NSCLC cells were treated with 4 or 40 μg/mL of bevacizumab or 1 or 10 μmol/L cediranib or vandetanib for 24 hours, and protein lysates were collected. Reverse-phase protein array (RPPA) slides were printed from lysates, and RPPA studies were performed as described previously described (22). For each cell line, a serial dilution of five concentrations was printed with 10% of the samples replicated for quality control. Immunostaining was performed with an automated autostainer (BioGenex). Each array was incubated with primary antibody. Signal was detected using a catalyzed signal amplification system (DakoCytomation California, Inc.). MicroVigene software (VigeneTech) and an R package developed at MD Anderson Cancer Center (Houston, TX; ref. 23) were used to assess spot intensity. Protein levels were quantified by the SuperCurve method (http://bioinformatics.mdanderson.org/OOMPA) as previously described (24). Data were log-transformed (base 2) and median control normalized across all proteins within a sample. All statistical analyses were performed using R packages (version 2.10.0; ref. 25). For Western blotting, cells were washed in PBS and lysed in protein lysis buffer [1% NP-40, 20 mmol/L Tris–HCl (pH 8), 137 mmol/L NaCl, 10% glycerol, 2 mmol/L EDTA, and protease inhibitor cocktail tablets; Roche]. Protein (40 μg) was used for Western blotting along with antibodies against p-MET, c-Met, VEGFR-2, p-p38, p-p70S6K, p-AKT, and AKT (1:1,000; Cell Signaling Technology). Blots were probed with antibodies against vinculin or β-actin (Sigma-Aldrich) as a loading control.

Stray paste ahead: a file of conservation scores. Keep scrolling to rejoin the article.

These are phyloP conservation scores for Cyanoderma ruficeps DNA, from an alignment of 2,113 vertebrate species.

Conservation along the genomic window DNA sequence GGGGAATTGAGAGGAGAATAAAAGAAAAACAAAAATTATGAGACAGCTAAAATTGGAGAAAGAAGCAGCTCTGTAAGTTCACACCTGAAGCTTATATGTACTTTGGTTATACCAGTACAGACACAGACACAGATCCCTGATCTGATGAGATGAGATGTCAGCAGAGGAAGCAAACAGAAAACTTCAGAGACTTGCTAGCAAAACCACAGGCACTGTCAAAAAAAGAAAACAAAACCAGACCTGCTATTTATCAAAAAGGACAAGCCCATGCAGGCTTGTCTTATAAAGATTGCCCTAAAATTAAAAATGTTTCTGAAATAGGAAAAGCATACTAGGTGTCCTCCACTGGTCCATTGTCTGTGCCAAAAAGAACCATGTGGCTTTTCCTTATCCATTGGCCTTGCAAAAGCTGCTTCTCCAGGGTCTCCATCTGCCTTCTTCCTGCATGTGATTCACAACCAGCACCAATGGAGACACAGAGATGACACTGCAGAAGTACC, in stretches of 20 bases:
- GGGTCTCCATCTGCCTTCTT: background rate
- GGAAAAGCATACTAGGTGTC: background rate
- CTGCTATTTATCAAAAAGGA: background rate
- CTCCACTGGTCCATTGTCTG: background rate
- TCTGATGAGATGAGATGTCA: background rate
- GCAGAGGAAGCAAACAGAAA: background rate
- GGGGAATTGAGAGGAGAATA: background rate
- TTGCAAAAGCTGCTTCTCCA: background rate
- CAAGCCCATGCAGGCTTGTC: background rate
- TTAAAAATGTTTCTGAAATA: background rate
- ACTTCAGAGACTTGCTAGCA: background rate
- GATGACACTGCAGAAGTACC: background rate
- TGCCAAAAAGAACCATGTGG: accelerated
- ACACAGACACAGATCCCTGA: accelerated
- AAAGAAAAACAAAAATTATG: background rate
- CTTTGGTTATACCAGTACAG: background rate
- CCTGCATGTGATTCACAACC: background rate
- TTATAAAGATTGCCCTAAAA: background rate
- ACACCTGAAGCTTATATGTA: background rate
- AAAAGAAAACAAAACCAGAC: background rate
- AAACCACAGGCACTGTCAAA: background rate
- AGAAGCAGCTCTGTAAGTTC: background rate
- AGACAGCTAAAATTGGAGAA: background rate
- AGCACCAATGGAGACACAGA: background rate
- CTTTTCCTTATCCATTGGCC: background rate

Detection of KDR CNGs in clinical specimens